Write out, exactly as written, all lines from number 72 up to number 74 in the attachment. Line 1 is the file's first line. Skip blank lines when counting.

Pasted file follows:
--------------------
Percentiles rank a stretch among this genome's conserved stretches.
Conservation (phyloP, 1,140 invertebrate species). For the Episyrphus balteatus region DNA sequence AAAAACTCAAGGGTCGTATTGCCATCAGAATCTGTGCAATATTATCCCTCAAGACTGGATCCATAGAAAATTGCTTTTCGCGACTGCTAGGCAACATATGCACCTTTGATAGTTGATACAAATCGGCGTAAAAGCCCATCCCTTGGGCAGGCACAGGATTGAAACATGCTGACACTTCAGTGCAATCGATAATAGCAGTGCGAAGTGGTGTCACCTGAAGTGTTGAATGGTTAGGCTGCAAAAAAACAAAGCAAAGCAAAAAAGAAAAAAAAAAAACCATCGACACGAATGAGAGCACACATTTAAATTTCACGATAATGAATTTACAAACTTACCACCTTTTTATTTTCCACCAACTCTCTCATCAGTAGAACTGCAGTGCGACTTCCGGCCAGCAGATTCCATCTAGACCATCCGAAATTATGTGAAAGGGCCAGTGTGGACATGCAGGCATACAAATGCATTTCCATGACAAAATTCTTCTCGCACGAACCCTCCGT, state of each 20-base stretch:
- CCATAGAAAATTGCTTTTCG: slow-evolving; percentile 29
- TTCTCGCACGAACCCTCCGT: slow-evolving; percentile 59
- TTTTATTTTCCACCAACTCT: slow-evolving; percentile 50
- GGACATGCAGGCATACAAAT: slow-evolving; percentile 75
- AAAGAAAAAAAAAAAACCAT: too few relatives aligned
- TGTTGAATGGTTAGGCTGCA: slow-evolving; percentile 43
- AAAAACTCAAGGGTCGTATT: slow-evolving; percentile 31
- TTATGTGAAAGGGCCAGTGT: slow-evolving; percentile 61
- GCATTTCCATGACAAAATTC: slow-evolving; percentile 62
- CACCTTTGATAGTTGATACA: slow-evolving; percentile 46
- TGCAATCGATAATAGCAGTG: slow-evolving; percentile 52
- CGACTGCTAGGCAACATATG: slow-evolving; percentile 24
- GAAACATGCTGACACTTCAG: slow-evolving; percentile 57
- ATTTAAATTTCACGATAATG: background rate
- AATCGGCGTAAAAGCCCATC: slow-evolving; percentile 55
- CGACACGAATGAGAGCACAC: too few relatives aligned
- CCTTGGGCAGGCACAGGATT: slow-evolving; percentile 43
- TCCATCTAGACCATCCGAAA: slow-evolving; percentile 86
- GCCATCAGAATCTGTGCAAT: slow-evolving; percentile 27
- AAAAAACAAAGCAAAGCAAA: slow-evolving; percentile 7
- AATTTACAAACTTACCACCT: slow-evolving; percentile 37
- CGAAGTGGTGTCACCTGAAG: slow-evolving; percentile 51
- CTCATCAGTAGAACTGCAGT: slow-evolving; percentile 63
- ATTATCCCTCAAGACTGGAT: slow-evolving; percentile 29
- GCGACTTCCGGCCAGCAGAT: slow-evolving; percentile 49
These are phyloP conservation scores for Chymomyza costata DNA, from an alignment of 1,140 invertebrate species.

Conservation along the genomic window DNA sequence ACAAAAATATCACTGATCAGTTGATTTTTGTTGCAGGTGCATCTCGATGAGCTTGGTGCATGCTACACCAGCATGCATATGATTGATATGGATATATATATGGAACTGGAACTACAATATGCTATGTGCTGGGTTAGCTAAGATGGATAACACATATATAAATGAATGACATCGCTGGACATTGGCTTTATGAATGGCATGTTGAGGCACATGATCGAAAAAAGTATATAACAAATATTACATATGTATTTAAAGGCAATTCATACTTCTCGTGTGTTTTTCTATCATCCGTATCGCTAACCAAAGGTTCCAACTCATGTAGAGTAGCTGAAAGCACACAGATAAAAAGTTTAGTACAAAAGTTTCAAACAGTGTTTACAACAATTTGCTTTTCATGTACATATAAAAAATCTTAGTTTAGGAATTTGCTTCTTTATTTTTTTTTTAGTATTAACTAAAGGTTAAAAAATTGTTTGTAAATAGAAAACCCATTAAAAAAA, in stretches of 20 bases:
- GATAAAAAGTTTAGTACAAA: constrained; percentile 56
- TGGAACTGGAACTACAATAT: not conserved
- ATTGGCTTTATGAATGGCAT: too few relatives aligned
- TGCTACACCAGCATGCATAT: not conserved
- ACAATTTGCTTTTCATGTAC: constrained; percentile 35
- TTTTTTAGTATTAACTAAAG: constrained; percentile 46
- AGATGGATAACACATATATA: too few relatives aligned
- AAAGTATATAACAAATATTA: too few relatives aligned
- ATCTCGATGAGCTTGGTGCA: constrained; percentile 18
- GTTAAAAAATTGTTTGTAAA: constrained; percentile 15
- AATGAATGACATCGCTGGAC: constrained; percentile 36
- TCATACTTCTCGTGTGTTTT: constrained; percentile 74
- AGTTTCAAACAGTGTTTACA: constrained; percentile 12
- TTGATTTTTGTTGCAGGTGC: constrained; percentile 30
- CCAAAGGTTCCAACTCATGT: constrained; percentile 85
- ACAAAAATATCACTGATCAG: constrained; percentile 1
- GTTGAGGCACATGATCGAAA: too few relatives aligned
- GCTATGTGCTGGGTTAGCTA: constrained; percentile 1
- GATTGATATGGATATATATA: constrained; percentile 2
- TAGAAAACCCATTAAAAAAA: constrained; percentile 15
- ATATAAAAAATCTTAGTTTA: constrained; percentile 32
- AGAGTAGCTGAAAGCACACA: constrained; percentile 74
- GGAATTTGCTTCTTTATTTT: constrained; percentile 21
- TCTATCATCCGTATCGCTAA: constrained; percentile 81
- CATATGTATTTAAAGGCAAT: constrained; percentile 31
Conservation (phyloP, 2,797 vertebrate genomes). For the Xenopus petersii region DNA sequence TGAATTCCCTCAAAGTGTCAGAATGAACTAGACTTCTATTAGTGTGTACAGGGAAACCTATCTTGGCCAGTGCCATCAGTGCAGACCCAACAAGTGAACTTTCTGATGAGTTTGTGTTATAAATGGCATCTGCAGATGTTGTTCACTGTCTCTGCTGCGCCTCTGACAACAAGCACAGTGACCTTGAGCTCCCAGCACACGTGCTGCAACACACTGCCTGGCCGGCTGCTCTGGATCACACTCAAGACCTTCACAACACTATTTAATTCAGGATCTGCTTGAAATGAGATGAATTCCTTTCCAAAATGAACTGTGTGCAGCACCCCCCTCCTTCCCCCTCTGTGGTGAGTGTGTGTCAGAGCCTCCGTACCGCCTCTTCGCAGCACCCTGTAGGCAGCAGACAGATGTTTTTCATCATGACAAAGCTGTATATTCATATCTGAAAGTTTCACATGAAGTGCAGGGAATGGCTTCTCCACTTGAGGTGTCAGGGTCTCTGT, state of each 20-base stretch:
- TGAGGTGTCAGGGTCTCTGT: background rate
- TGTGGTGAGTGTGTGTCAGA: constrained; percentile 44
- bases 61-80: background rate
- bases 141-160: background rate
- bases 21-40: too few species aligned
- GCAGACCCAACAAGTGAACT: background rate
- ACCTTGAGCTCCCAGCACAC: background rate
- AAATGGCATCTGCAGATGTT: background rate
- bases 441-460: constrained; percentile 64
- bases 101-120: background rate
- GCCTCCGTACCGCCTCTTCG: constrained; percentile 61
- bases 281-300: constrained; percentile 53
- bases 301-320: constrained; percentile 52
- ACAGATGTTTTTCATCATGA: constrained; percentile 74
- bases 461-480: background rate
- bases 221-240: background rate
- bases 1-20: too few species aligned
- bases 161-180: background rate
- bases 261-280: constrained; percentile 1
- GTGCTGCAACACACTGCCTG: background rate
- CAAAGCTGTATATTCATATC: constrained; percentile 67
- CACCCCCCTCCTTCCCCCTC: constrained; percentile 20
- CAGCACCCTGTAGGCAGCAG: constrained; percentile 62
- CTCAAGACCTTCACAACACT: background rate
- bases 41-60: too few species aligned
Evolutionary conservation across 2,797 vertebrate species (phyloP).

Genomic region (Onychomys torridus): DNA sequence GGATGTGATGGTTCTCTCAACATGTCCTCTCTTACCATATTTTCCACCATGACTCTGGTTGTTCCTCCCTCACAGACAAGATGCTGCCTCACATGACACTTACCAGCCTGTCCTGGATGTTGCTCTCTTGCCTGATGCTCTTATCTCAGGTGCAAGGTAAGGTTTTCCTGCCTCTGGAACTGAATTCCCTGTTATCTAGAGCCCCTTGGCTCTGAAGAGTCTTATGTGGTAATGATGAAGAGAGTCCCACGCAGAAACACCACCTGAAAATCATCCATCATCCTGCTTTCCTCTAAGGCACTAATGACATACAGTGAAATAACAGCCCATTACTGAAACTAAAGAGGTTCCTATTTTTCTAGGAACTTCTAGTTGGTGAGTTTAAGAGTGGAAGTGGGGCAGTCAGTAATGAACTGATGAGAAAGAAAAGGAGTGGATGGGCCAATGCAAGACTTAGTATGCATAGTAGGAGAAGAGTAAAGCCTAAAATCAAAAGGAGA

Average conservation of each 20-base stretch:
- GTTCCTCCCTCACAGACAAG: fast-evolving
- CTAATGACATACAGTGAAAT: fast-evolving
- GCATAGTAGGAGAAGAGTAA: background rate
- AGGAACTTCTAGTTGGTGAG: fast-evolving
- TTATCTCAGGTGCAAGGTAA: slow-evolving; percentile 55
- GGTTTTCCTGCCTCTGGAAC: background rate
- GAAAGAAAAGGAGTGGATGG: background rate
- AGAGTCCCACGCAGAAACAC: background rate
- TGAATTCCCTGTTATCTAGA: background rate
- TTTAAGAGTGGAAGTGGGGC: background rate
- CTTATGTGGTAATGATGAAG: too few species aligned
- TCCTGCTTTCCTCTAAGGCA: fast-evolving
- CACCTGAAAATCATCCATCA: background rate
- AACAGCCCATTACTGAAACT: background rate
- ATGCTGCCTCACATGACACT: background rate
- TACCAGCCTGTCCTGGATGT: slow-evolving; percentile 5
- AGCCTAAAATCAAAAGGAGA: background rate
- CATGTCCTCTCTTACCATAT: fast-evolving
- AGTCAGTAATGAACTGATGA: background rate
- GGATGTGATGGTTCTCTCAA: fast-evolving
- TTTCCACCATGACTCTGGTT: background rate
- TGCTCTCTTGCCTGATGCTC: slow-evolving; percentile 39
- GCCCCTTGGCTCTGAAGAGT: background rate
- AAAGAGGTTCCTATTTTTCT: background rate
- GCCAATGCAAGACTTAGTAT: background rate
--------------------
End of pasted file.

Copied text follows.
- bases 1-20: too few species aligned
- bases 161-180: background rate
- bases 261-280: constrained; percentile 1